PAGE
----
- CSF glucose is 20 mg /dL lower than the blood glucose level.
- CSF glucose level is around 60% of the serum glucose level.
- In newborns, the CSF glucose level is 80% of the serum glucose level.
- The CSF glucose decrease is important to diagnose the various types of meningitis.
- Ventricular glucose is 5 to 10 mg higher than the lumbar CSF.
The protein level of CSF:
- Normal CSF protein is 15 to 45 mg/dL in lumbar CSF.
- It is 15 to 25 mg/dL in the cisternal fluid.
- It is 5 to 15 mg/dL in the ventricular fluid.
- In the newborn, the values are different and more uncertain.
- At the time of birth is 30 mg/dL and the range is 75 to 150 mg/dL.
- In infants from 30 days to 90 days, CSF protein is 20 to 100 mg/dL.
- The range from 90 days to 6 months is 15 to 50 mg/dL. The values slowly decline and reach the adult level by six months of age.
|Age of the patient||Amount of total protein|
|Infants||30 to 200 mg/dL|
|Child||14 to 45 mg/dL|
|Adult||15 to 45 mg/dL|
|Elderly||15 to 60 mg/dL|
Gamma globulin (CSF):
- It is 3 to 12 % of the total protein.
- It is from 120 to 130 meq/L.
- It is 20 meq higher than the serum.
- It is 15 to 17 units/L
- It is negative.
Normal Cerebrospinal Fluid Analysis (CSF) findings and normal range from various sources:
|Lab findings||Source 2||Source 1||Source 4|
|Pressure||<20 cm H2O||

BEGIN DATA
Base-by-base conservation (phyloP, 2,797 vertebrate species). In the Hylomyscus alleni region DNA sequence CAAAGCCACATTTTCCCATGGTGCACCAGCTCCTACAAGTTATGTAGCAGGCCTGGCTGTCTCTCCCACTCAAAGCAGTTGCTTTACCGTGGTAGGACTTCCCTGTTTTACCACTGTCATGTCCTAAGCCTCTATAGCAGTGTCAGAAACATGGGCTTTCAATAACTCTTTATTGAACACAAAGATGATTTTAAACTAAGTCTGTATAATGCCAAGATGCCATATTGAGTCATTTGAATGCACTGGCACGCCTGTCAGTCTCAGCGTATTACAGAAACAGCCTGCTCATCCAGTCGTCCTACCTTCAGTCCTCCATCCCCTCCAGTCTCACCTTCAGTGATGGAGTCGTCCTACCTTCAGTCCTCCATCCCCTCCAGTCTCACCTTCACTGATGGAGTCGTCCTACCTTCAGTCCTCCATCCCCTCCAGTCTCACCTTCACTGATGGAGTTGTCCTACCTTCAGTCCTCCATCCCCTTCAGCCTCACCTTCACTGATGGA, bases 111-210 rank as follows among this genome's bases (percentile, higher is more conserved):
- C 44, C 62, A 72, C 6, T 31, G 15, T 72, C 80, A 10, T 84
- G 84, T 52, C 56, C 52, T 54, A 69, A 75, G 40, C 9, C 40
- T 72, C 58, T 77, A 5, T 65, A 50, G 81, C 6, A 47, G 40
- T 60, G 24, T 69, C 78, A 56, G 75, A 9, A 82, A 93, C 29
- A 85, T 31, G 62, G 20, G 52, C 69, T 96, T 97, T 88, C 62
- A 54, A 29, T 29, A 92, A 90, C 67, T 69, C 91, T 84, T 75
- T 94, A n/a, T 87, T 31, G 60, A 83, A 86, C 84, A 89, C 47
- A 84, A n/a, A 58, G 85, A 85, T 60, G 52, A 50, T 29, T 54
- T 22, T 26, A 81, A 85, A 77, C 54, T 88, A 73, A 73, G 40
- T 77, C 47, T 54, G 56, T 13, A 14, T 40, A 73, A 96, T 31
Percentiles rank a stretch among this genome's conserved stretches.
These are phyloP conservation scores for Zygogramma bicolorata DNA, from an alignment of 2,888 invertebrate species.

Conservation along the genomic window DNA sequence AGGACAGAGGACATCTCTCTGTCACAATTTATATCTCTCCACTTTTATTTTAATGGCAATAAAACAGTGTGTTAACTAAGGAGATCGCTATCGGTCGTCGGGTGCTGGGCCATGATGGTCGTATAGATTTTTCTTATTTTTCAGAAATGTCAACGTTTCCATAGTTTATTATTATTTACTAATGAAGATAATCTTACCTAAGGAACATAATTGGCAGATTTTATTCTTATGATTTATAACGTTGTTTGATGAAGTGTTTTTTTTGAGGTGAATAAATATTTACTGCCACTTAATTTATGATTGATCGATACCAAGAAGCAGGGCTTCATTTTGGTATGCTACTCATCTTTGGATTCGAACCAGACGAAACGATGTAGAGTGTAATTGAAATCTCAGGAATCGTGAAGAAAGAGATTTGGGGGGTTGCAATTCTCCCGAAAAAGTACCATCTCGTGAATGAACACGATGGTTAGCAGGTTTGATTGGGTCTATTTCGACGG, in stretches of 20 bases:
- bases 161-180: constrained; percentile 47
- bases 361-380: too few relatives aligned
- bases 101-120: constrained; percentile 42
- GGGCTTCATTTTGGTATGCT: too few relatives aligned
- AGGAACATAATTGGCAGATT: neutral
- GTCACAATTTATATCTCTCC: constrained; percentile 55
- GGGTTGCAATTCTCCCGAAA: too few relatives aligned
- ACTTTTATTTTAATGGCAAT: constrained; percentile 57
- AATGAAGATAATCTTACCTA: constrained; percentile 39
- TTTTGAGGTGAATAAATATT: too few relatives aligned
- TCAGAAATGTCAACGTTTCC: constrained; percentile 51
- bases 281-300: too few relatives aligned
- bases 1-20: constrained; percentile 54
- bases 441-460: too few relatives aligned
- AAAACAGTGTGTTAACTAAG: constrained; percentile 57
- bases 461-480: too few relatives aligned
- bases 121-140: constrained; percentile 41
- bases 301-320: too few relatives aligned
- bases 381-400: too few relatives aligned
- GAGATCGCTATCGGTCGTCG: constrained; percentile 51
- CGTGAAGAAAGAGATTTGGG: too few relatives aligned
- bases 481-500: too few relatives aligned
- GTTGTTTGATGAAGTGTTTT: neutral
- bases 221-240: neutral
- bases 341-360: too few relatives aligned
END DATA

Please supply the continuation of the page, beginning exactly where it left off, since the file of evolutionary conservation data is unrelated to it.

|Appearance||Clear and colorless, no clot||Crystal clear and colorless||Clear and colorless|
|White cell count||
|Neutrophils||0 to 6%||
|Lymphocytes||40 to 80%||
|Monocytes||15 to 45%||
||Adult = 15 to 45 mg/dL|
|Cisternal area||15 to 25 mg/dL||Adult = 15 to 45 mg/dL = lumbar|
|Ventricular area||5 to 15 mg/dL||Adult = 5 to 15 mg/dL|
|Prealbumin||2 to 7%||2 to 7%|
|Albumin||56 to 76%||10 to 35 mg/dL||56 to 76%|
|Alpha1 globulin||2 to 7%||2 to 7%|
|Alpha2 globulin||4 to 12%||4 to 12%|
|Beta globulin||8 to 18%||8 to 18%|
|Gamma globulin||3 to 12%||3 to 12%|
|IgG||0 to 4.5 mg/dL||<4.0 mg/dL|
|Glucose||50 to 75 mg/dL (60 to 70% of blood glucose)||
|Sodium||135 to 160 meq/L|
|Potassium||2.6 to 3.0 meq/L|
|Chloride||700 to 750 mg/dL||115 to 130 meq/L||
|LDH||<2 to 7.2 units/mL||<20 U/L||Adult = <20 U/L (around 10% of serum)|
|Lactic acid||10 to 25 mg/dL||10 to 24 mg/dL||
|Glutamine||6 to 15 mg/dL||
|Urea nitrogen||6 to 16 mg/dL|
|Phosphorus||1.2 to 2.0 mg/dL|
|Creatinine||0.5 to 1.2 mg/dL|
|Uric acid||0.5 to 4.5 mg/dL|
|Ammonia||10 to 35 µg/dL|
|CSF cytology for malignancy||Negative||Negative||Negative|
Normal CSF summary:
|Total cell count|
|Adult and children||0 to 6/cmm, all are mononuclear|
|Glucose (Lumbar area)||
|Ventricular area||5 to 15 mg/dL|
|Cisternal area||15 to 25 mg/dL|
|IgG||<4.0 mg/dL (<10% of total CSF proteins)|
|Chloride||120 to 130 m eq/L (20 meq/L > than serum value)|
|Sodium||142 to 150 meq/L|
|Potassium||2.2 to 3.3 meq/L|
|pH||7.35 to 7.40|
|AST (SGOT)||7 to 49 units|
|Urea nitrogen||5 to 25 mg/dL|
|Creatine kinase (CK)||0 to 5 IU/L|
|Lactate dehydrogenase (LDH)||∼10% of the serum level|
|IgG||<4.0 mg/dL (<10% of the total CSF proteins)|
These lab summares are excellent. Thank you for providing refresher information. Very informative and helpful.
Thanks for the encouraging comments.